A Georgia county agreed to lift restrictions on a medical sterilizer plant that uses ethylene oxide, after White House pressure to help satisfy the growing demand for clean and safe medical equipment to fight the coronavirus pandemic.
The Cobb County Board of Commissioners signed an emergency order late Wednesday that “temporarily” permits Sterigenics U.S. LLC to restart its currently shuttered sterilization plant “for the sole purpose of sterilizing PPE (personal protective equipment) necessary to combat the COVID-19 pandemic,” referring to the infection caused by the deadly new coronavirus.
Cobb County took the action the same day Georgia’s Environmental Protection Division said it modified a legal settlement with another company,
Becton Dickinson, Sterigenics, and other companies have been at the center of growing national concern over sterilization plants that allow fugitive emissions of ethylene oxide, which can cause cancer, to escape into residential neighborhoods in Illinois, Georgia, and elsewhere.
But those concerns are clashing against the immediate pressure regulators feel to ensure proper protection for health workers fighting Covid-19.
“While we must take into account the risks from emissions of ethylene oxide, and addressing those risks remains a major regulatory priority for the agency, it’s important to bear in mind those risks are linked to exposure over an entire lifetime, however COVID-19 poses an immediate threat to our nation during this crisis,” EPA Administrator Andrew Wheeler said in a statement Wednesday.
Cobb County has been under pressure from the state and the White House since last week to reopen the Sterigenics plant, which had been shut down since August, in part for the company to install upgraded emissions controls to capture fugitive releases of ethylene oxide into the neighboring community.
Cobb County commissioners said they allowed the plant to reopen only after the Georgia Environmental Protection Division reassured them the company’s recently installed emissions controls were “deemed safe” to reduce ethylene oxide releases, and emphasized the resumption was temporary.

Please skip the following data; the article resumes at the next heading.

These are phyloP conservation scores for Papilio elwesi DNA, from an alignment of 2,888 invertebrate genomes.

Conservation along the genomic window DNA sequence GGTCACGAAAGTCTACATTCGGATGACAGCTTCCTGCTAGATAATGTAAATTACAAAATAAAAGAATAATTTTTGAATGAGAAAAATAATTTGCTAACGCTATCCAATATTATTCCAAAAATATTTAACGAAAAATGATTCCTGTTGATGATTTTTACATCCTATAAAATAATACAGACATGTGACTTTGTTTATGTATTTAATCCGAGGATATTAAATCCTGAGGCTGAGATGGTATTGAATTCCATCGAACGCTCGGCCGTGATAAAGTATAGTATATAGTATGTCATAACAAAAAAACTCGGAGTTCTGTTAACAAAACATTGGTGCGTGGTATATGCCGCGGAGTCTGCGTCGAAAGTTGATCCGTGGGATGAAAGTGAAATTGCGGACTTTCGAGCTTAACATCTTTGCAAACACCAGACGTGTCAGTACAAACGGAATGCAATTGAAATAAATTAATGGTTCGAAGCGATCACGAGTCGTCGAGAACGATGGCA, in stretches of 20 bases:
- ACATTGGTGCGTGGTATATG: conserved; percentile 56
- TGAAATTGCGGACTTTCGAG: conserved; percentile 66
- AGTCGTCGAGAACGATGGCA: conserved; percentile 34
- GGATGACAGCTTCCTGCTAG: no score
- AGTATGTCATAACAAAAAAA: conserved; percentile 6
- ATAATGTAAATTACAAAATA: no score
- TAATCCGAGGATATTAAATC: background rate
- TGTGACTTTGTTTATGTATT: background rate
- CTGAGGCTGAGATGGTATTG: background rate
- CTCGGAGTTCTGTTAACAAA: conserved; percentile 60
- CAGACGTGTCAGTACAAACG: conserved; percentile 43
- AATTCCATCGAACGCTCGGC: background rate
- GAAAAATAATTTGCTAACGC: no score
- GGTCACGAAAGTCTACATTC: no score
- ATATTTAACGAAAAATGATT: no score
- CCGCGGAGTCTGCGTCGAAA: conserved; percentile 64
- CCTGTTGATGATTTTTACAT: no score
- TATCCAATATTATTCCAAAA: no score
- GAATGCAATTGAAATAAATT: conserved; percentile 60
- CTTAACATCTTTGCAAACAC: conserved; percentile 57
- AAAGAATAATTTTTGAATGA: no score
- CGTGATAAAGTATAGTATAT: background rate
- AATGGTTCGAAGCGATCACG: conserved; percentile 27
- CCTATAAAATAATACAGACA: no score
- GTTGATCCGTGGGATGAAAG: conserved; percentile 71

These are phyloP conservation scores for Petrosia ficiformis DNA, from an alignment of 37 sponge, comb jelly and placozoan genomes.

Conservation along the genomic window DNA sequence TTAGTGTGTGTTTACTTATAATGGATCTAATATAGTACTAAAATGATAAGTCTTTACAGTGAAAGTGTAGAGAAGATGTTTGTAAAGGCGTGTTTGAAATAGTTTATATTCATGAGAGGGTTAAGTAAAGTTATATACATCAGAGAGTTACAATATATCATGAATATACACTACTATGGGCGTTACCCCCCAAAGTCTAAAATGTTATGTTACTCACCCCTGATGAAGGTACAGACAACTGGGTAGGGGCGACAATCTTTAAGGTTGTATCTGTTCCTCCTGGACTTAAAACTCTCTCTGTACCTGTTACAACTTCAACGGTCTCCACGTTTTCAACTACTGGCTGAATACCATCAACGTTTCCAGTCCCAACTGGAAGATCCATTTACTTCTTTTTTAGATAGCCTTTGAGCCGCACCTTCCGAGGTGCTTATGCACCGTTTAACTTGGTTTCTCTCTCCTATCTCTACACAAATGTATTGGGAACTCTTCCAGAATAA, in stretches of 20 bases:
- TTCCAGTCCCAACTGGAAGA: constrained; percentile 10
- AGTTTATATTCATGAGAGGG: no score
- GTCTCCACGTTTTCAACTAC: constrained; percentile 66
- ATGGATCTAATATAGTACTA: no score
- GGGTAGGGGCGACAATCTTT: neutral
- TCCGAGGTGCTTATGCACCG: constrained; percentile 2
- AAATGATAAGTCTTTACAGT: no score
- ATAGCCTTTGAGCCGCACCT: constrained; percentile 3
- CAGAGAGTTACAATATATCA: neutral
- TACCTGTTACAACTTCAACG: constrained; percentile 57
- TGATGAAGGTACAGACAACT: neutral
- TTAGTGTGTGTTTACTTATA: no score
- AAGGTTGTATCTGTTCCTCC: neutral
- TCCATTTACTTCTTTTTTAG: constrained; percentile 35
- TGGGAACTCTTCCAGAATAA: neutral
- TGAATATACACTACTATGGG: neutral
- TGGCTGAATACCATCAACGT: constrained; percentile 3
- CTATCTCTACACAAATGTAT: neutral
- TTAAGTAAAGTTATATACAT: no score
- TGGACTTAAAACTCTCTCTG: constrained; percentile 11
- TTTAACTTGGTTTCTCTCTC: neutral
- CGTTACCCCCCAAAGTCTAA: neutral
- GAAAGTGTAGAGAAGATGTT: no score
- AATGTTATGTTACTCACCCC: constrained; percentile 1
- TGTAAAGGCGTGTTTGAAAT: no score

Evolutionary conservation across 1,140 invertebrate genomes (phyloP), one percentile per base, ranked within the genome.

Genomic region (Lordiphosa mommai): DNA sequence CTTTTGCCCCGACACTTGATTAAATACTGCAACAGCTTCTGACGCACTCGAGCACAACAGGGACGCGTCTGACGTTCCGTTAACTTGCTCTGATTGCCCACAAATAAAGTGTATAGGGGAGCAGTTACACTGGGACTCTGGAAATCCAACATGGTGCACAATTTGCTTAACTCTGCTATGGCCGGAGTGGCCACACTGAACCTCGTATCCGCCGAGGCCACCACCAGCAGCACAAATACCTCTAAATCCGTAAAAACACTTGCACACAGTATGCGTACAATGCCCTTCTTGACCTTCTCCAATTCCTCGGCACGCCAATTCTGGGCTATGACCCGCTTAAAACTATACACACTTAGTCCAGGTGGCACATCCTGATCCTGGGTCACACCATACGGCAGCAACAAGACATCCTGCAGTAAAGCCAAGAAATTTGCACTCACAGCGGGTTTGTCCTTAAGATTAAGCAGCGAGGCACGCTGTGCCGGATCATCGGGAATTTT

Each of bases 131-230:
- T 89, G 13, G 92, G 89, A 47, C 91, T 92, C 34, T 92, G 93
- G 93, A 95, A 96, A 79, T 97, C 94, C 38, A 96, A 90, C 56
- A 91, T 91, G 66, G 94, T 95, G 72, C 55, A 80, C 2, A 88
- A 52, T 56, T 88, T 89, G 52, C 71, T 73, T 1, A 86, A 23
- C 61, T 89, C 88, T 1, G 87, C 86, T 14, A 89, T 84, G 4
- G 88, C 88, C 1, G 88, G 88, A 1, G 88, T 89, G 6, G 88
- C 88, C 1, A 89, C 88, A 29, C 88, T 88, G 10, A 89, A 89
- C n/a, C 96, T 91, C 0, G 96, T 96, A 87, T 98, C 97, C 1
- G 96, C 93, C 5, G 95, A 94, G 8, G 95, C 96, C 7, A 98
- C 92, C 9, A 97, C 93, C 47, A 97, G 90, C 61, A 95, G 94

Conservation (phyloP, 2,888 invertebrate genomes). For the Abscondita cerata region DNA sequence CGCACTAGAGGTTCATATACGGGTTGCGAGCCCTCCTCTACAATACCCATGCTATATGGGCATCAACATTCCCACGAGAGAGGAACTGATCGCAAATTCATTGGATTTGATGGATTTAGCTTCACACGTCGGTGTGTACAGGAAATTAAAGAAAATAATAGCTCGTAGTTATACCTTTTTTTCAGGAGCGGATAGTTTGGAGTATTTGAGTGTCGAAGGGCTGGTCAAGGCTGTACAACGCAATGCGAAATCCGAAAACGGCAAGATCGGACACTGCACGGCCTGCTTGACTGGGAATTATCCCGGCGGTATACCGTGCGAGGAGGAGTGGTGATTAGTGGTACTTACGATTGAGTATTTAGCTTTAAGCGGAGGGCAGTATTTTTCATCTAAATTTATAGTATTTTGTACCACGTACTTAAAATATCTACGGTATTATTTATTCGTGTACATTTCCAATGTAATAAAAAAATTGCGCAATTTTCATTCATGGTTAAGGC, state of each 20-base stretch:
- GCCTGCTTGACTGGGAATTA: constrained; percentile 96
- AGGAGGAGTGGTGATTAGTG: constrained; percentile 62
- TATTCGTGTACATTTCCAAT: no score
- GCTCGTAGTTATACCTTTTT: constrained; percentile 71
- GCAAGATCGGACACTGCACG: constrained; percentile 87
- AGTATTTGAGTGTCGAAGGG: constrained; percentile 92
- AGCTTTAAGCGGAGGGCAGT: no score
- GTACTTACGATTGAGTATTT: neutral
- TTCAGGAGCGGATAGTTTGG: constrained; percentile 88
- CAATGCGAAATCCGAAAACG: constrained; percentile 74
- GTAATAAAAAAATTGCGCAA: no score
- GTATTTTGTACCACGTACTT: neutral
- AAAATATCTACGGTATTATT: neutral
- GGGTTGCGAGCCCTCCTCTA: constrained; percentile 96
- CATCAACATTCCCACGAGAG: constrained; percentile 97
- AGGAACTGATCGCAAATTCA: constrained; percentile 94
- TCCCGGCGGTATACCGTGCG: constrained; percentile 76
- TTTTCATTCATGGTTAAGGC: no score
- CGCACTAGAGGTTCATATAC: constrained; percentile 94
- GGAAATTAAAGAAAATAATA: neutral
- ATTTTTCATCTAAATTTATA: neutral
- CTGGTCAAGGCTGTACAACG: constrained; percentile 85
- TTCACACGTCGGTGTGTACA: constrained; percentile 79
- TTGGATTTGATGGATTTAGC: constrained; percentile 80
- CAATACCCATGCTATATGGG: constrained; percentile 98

“Washington has asked us to reopen the plant in the national interests, and we have to respond,” Mike Boyce, the Republican chairman of the County Board of Commissioners, said in an interview earlier on Wednesday. “This is a high-level national crisis and we will respond, as that is what responsible governments do.”
In a statement on Wednesday, Sterigenics said it will take “immediate steps” to start sterilizing personal protective equipment for health workers.
But the company said the temporary Cobb County order “falls woefully short of the measures needed to protect public health, as well as the FDA’s request for assistance,” and excludes the company from sterilizing other “vital” medical products and devices.
The EPA in 2016 concluded ethylene oxide—a toxic, flammable, and faintly sweet-smelling gas—was 30 times more carcinogenic than previously understood, prompting citizen activism to limit releases of the gas from the commercial sterilizer industry.
In response to the cancer finding, the EPA is seeking to update its toxic air emissions standards for commercial sterilization plants, including the Sterigenic and Becton facilities in Georgia.
The toxic gas gas is found naturally in ambient air. But prolonged exposure to higher concentrations of the gas can hurt eyes and lungs, harm the brain and nervous system, and potentially cause lymphomas, leukemia, and breast cancer.
Becton uses ethylene oxide to sterilize catheters, used for delivering antibiotics and for others purposes. The Sterigenics plant in suburban Atlanta sterilizes intravenous sets, breathing tubes, and other personal protective gear.
A number of Covid-19 patients are so sick that they require intravenous infusions of medicine and other forms of nutrition, David Jamison, an executive director at ECRI, a nonprofit patient safety group.
“We are hearing that patients on average are using up to four sets of intravenous sets,” which means hospitals need a significant number of sterilized needles, tubing, and pumps that seem to be in short supply, Jamison said in an interview Wednesday.
Personal protective gear such as masks, gowns, and gloves need to be disinfected, but not necessarily sterilized, Jamison said.
The state’s consent decree with Becton, reached in October 2019, restricted the amount of medical equipment the company could sterilize and required state-of-the-art emissions controls for ethylene oxide.
State officials said the modifications allowing an increase in sterilization operations announced Wednesday were temporary and would only last for two weeks after Gov. Brian Kemp (R) lifts the state’s first-ever public health emergency due to the coronavirus. Kemp declared this emergency March 16.
Citizen activists were relieved Cobb County didn’t allow the company to fully restart operations.
“We get that this is temporary and once the declaration of emergency expires, the plant will be shut down again,” Tony Adams, the vice president of Stop Sterigenics Georgia, said in an interview.
—With assistance from Chris Marr in Atlanta.